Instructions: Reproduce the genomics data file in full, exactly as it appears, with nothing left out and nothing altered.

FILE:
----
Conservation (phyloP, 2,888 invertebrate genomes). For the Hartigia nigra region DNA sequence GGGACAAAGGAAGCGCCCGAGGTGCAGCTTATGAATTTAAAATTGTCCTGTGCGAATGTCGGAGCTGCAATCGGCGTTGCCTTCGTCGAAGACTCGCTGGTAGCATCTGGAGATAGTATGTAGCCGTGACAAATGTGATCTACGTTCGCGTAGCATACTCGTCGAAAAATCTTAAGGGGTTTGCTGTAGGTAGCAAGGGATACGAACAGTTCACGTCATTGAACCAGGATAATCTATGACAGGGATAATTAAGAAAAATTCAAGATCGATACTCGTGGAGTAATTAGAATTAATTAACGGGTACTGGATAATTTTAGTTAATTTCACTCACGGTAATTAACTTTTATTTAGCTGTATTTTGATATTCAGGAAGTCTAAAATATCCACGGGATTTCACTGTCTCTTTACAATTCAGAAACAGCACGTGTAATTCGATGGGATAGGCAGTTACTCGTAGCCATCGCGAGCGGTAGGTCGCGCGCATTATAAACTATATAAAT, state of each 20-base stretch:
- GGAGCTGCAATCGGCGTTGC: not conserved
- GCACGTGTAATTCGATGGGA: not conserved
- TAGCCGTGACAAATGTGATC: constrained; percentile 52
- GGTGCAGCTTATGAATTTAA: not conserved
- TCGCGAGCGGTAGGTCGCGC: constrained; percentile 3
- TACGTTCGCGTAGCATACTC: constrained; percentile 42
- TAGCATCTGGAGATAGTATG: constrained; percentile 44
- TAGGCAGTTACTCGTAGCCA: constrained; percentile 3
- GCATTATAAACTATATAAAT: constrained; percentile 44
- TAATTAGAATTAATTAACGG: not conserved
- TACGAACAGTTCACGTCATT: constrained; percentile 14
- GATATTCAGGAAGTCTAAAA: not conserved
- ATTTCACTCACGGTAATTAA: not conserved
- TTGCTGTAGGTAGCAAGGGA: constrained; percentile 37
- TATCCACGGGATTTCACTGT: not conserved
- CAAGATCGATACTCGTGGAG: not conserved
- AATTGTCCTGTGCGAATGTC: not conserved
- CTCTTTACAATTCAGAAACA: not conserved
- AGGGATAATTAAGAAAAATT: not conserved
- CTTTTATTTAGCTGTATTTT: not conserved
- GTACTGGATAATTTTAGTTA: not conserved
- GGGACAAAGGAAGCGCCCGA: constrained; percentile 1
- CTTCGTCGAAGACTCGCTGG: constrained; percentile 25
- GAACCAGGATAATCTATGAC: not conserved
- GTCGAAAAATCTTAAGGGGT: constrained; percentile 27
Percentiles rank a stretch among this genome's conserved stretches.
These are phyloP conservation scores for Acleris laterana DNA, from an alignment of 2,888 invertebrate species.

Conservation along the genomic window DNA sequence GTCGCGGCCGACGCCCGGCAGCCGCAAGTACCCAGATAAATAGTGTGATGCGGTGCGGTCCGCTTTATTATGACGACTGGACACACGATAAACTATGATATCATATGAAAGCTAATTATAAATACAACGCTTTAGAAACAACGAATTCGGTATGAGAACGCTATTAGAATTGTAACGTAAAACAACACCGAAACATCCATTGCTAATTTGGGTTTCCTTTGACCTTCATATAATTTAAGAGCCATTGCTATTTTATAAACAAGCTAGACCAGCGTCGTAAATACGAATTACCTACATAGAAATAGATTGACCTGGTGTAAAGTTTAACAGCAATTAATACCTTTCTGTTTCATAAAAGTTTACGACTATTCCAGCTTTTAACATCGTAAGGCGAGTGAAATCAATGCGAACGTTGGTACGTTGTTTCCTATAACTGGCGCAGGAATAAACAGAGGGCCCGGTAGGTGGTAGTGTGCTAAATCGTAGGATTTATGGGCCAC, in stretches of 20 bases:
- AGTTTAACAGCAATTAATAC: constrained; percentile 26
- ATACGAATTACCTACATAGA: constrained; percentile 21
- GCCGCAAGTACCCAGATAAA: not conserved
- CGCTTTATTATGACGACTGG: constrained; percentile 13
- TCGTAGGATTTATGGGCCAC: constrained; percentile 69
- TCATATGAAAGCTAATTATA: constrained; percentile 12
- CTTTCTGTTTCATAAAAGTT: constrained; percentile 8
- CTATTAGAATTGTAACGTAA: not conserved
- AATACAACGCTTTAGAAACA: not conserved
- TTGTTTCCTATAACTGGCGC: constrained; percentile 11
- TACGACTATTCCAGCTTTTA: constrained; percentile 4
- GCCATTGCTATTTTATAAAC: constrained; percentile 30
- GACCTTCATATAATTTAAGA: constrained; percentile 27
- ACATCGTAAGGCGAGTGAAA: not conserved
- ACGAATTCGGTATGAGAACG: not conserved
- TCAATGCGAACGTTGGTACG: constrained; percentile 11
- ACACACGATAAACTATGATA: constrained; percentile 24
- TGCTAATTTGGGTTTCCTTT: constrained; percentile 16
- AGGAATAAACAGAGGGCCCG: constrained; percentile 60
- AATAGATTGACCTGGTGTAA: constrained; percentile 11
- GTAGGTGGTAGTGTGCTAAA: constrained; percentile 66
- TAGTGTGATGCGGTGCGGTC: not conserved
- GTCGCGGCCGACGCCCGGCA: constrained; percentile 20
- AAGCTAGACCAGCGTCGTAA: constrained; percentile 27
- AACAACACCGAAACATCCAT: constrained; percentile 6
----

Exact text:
Conservation (phyloP, 2,888 invertebrate genomes). For the Hartigia nigra region DNA sequence GGGACAAAGGAAGCGCCCGAGGTGCAGCTTATGAATTTAAAATTGTCCTGTGCGAATGTCGGAGCTGCAATCGGCGTTGCCTTCGTCGAAGACTCGCTGGTAGCATCTGGAGATAGTATGTAGCCGTGACAAATGTGATCTACGTTCGCGTAGCATACTCGTCGAAAAATCTTAAGGGGTTTGCTGTAGGTAGCAAGGGATACGAACAGTTCACGTCATTGAACCAGGATAATCTATGACAGGGATAATTAAGAAAAATTCAAGATCGATACTCGTGGAGTAATTAGAATTAATTAACGGGTACTGGATAATTTTAGTTAATTTCACTCACGGTAATTAACTTTTATTTAGCTGTATTTTGATATTCAGGAAGTCTAAAATATCCACGGGATTTCACTGTCTCTTTACAATTCAGAAACAGCACGTGTAATTCGATGGGATAGGCAGTTACTCGTAGCCATCGCGAGCGGTAGGTCGCGCGCATTATAAACTATATAAAT, state of each 20-base stretch:
- GGAGCTGCAATCGGCGTTGC: not conserved
- GCACGTGTAATTCGATGGGA: not conserved
- TAGCCGTGACAAATGTGATC: constrained; percentile 52
- GGTGCAGCTTATGAATTTAA: not conserved
- TCGCGAGCGGTAGGTCGCGC: constrained; percentile 3
- TACGTTCGCGTAGCATACTC: constrained; percentile 42
- TAGCATCTGGAGATAGTATG: constrained; percentile 44
- TAGGCAGTTACTCGTAGCCA: constrained; percentile 3
- GCATTATAAACTATATAAAT: constrained; percentile 44
- TAATTAGAATTAATTAACGG: not conserved
- TACGAACAGTTCACGTCATT: constrained; percentile 14
- GATATTCAGGAAGTCTAAAA: not conserved
- ATTTCACTCACGGTAATTAA: not conserved
- TTGCTGTAGGTAGCAAGGGA: constrained; percentile 37
- TATCCACGGGATTTCACTGT: not conserved
- CAAGATCGATACTCGTGGAG: not conserved
- AATTGTCCTGTGCGAATGTC: not conserved
- CTCTTTACAATTCAGAAACA: not conserved
- AGGGATAATTAAGAAAAATT: not conserved
- CTTTTATTTAGCTGTATTTT: not conserved
- GTACTGGATAATTTTAGTTA: not conserved
- GGGACAAAGGAAGCGCCCGA: constrained; percentile 1
- CTTCGTCGAAGACTCGCTGG: constrained; percentile 25
- GAACCAGGATAATCTATGAC: not conserved
- GTCGAAAAATCTTAAGGGGT: constrained; percentile 27
Percentiles rank a stretch among this genome's conserved stretches.
These are phyloP conservation scores for Acleris laterana DNA, from an alignment of 2,888 invertebrate species.

Conservation along the genomic window DNA sequence GTCGCGGCCGACGCCCGGCAGCCGCAAGTACCCAGATAAATAGTGTGATGCGGTGCGGTCCGCTTTATTATGACGACTGGACACACGATAAACTATGATATCATATGAAAGCTAATTATAAATACAACGCTTTAGAAACAACGAATTCGGTATGAGAACGCTATTAGAATTGTAACGTAAAACAACACCGAAACATCCATTGCTAATTTGGGTTTCCTTTGACCTTCATATAATTTAAGAGCCATTGCTATTTTATAAACAAGCTAGACCAGCGTCGTAAATACGAATTACCTACATAGAAATAGATTGACCTGGTGTAAAGTTTAACAGCAATTAATACCTTTCTGTTTCATAAAAGTTTACGACTATTCCAGCTTTTAACATCGTAAGGCGAGTGAAATCAATGCGAACGTTGGTACGTTGTTTCCTATAACTGGCGCAGGAATAAACAGAGGGCCCGGTAGGTGGTAGTGTGCTAAATCGTAGGATTTATGGGCCAC, in stretches of 20 bases:
- AGTTTAACAGCAATTAATAC: constrained; percentile 26
- ATACGAATTACCTACATAGA: constrained; percentile 21
- GCCGCAAGTACCCAGATAAA: not conserved
- CGCTTTATTATGACGACTGG: constrained; percentile 13
- TCGTAGGATTTATGGGCCAC: constrained; percentile 69
- TCATATGAAAGCTAATTATA: constrained; percentile 12
- CTTTCTGTTTCATAAAAGTT: constrained; percentile 8
- CTATTAGAATTGTAACGTAA: not conserved
- AATACAACGCTTTAGAAACA: not conserved
- TTGTTTCCTATAACTGGCGC: constrained; percentile 11
- TACGACTATTCCAGCTTTTA: constrained; percentile 4
- GCCATTGCTATTTTATAAAC: constrained; percentile 30
- GACCTTCATATAATTTAAGA: constrained; percentile 27
- ACATCGTAAGGCGAGTGAAA: not conserved
- ACGAATTCGGTATGAGAACG: not conserved
- TCAATGCGAACGTTGGTACG: constrained; percentile 11
- ACACACGATAAACTATGATA: constrained; percentile 24
- TGCTAATTTGGGTTTCCTTT: constrained; percentile 16
- AGGAATAAACAGAGGGCCCG: constrained; percentile 60
- AATAGATTGACCTGGTGTAA: constrained; percentile 11
- GTAGGTGGTAGTGTGCTAAA: constrained; percentile 66
- TAGTGTGATGCGGTGCGGTC: not conserved
- GTCGCGGCCGACGCCCGGCA: constrained; percentile 20
- AAGCTAGACCAGCGTCGTAA: constrained; percentile 27
- AACAACACCGAAACATCCAT: constrained; percentile 6